We all know the safer sex rules: „when you fuck someone or you get fucked always use a condom“, and „when you go down on someone don’t let him come in your mouth“. What's new is: the HIV treatment of a positive partner can prevent transmission too - just as reliably as condoms. If the viral load is permanently undetectable, an infection is not possible. While a condom can be used without any Q and A, when it comes to “safe sex 3.0,” it‘s a matter of talking and trust. That's why we recommend the so-called viral load method (treatment as prevention) mainly when having sex with people you trust. In the end it depends on how far you trust your (sex) partner.
HIV drugs stop the virus from multiplying in the body - virtually no virus can be detected in the blood, cum, and anal mucosa under a successful HIV regime. An infection becomes impossible.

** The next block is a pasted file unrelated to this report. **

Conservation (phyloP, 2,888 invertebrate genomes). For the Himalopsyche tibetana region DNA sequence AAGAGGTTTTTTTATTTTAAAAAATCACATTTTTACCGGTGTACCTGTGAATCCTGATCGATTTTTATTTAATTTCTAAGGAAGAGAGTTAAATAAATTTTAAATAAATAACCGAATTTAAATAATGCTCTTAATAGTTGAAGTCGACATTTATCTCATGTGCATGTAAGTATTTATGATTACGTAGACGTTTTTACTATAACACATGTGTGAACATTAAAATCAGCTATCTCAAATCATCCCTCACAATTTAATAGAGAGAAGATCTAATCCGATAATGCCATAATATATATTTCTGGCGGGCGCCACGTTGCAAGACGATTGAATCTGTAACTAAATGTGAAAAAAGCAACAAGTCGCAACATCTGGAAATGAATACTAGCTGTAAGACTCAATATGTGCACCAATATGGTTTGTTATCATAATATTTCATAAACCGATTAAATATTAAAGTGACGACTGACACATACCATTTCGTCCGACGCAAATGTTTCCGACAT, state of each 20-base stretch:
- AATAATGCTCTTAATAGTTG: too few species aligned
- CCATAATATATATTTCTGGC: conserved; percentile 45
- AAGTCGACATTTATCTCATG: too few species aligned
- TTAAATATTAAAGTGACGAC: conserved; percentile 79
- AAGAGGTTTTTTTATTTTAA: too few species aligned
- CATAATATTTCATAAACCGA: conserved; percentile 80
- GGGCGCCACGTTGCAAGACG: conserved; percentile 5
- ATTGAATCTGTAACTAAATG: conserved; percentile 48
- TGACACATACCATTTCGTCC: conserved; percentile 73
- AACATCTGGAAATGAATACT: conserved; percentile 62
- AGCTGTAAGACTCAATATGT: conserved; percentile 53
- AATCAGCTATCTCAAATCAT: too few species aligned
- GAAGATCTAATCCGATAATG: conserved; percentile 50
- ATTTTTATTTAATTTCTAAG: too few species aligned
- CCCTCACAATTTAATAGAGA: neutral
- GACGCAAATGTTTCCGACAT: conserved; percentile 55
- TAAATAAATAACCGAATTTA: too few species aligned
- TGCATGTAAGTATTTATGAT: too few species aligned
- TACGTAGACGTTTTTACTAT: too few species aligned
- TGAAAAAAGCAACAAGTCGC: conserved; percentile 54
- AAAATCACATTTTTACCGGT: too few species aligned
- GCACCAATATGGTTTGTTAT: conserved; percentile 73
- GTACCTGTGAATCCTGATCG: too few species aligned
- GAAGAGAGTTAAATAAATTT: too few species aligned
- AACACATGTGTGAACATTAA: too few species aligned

Taking the medication regularly is vital: if the treatment is interrupted even just for a few days, the viral load of the blood usually increases again quickly - and a little later the same happens in the bodily fluids.
Do other sexually transmitted infections increase the risk when using "treatment as prevention"? Probably only marginally. But the scientific community is still divided on this issue. There is for instance the question of whether or not the risk could increase too much with an acute syphilis infection, as this can increase the number of HI viruses in the body.